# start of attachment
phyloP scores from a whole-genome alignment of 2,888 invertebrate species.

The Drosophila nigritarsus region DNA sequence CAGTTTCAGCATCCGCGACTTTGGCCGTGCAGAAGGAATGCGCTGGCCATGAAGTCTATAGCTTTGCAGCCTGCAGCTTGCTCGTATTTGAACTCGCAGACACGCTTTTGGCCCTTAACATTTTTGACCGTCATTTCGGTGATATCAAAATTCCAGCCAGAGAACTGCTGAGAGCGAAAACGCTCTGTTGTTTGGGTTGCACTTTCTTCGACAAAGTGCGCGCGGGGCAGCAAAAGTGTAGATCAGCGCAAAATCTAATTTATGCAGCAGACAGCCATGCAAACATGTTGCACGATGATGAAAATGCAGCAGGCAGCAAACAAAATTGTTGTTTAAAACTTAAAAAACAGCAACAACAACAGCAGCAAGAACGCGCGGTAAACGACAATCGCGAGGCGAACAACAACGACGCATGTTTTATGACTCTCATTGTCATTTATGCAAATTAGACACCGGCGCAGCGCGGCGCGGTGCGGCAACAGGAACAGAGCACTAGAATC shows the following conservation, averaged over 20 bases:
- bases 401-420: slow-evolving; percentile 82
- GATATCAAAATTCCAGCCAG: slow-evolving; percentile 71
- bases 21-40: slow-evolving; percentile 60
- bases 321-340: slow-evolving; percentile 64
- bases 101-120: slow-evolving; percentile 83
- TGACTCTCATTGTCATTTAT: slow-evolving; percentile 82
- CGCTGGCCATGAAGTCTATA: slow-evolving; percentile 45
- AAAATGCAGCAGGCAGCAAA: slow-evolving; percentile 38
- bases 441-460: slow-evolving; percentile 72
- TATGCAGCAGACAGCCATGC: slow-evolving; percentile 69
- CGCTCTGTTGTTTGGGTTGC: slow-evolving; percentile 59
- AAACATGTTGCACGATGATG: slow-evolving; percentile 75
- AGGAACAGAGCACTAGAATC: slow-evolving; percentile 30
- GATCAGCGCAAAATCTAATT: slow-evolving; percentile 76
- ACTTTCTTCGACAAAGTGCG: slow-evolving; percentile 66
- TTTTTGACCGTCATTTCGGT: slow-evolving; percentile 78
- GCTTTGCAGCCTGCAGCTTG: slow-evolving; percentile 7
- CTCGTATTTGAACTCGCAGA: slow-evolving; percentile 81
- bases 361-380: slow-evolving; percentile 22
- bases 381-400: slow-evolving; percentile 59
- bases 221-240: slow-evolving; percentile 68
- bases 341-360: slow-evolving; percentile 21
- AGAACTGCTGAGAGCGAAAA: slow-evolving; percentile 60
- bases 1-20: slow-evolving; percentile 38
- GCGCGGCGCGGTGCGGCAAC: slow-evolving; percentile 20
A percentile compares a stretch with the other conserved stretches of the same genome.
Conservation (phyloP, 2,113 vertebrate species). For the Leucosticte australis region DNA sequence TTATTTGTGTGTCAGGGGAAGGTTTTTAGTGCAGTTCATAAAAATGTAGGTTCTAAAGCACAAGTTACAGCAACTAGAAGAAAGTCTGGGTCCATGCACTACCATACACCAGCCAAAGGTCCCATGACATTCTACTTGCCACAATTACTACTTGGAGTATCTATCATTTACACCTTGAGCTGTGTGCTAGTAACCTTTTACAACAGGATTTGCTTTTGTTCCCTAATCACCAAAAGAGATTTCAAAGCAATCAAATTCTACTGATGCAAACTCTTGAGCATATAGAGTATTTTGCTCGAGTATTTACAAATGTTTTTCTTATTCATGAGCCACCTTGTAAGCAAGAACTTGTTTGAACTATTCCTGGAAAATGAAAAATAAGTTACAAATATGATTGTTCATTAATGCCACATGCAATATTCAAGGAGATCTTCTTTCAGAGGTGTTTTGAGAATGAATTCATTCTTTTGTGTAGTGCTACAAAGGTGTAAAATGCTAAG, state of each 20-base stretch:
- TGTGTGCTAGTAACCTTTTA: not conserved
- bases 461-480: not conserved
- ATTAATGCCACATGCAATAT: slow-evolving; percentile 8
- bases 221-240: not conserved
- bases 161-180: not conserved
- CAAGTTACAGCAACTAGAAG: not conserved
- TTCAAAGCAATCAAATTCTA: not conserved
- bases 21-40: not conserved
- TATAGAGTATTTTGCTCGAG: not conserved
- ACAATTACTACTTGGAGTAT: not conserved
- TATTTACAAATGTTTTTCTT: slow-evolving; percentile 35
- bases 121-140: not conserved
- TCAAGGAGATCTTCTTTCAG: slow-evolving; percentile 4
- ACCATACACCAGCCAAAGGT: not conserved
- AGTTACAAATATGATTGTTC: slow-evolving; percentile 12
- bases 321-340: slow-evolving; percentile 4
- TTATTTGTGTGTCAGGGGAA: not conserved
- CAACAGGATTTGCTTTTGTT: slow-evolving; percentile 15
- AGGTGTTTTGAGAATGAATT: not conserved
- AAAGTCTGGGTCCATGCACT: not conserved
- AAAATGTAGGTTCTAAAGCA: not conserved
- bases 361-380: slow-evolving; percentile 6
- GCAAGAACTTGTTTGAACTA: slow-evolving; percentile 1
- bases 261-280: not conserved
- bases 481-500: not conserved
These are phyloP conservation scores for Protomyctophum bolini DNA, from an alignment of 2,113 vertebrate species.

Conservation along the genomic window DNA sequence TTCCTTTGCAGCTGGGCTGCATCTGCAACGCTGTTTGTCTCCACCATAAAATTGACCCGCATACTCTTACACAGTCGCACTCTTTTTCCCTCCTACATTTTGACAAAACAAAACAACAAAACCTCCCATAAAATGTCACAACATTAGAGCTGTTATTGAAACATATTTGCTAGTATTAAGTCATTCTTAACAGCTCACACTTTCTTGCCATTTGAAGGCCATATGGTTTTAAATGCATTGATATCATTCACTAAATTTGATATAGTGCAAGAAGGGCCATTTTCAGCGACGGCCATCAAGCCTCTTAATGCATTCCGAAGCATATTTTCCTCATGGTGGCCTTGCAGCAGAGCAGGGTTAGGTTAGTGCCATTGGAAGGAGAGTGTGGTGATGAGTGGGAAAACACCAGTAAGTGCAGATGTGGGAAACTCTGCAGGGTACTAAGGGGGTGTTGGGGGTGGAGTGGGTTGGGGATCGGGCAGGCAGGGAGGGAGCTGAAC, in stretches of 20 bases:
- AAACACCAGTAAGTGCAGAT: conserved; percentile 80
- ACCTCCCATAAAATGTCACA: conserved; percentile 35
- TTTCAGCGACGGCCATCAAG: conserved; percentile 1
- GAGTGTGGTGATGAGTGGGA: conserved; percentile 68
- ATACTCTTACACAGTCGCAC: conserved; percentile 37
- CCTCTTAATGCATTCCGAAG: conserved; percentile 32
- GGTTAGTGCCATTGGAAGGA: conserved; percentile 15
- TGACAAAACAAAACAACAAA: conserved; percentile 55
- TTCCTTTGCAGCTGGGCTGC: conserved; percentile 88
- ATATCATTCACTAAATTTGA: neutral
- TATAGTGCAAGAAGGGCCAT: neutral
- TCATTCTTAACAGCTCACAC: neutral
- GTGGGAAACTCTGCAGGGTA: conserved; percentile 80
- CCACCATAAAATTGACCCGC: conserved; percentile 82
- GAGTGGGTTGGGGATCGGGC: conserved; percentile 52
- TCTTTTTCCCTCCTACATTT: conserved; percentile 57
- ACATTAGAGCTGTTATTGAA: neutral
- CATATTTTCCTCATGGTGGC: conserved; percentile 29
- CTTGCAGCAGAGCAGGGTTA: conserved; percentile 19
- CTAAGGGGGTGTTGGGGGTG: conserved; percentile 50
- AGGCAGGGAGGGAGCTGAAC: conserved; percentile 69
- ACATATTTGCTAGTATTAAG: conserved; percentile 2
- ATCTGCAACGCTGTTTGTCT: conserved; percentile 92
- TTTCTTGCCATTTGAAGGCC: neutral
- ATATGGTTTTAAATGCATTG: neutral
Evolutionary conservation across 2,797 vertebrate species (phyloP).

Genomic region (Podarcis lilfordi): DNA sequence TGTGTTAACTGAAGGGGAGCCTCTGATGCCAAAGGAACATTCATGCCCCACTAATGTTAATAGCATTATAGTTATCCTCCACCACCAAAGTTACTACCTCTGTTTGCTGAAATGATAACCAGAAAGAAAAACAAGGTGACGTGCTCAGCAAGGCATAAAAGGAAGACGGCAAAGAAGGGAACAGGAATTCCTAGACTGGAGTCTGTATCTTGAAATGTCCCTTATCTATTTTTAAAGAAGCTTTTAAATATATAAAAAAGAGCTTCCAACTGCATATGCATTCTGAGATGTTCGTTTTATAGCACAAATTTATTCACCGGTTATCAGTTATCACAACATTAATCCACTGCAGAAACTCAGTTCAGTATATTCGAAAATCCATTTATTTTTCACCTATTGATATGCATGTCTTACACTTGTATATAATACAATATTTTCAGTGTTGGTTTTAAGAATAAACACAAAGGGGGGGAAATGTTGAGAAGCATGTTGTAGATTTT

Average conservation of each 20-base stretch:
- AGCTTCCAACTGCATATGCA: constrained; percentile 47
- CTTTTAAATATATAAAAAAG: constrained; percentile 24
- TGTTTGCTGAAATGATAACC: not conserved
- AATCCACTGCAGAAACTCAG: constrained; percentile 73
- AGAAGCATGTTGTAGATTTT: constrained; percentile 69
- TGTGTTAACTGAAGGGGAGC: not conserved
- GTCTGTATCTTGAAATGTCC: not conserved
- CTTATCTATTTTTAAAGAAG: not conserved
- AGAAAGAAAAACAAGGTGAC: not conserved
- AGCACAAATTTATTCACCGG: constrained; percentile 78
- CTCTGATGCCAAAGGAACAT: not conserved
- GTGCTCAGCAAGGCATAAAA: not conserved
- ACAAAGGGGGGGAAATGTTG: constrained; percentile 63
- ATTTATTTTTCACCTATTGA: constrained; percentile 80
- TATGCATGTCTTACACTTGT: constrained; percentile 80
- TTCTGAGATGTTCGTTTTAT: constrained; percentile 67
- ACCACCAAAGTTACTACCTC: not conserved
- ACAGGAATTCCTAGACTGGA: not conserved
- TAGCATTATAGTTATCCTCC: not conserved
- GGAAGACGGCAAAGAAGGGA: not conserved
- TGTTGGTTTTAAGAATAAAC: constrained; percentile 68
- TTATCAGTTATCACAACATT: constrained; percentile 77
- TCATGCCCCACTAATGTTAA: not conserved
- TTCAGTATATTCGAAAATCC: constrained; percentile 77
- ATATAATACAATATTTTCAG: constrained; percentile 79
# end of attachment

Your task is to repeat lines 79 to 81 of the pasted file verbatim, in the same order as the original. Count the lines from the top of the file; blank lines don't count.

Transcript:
- ATCTGCAACGCTGTTTGTCT: conserved; percentile 92
- TTTCTTGCCATTTGAAGGCC: neutral
- ATATGGTTTTAAATGCATTG: neutral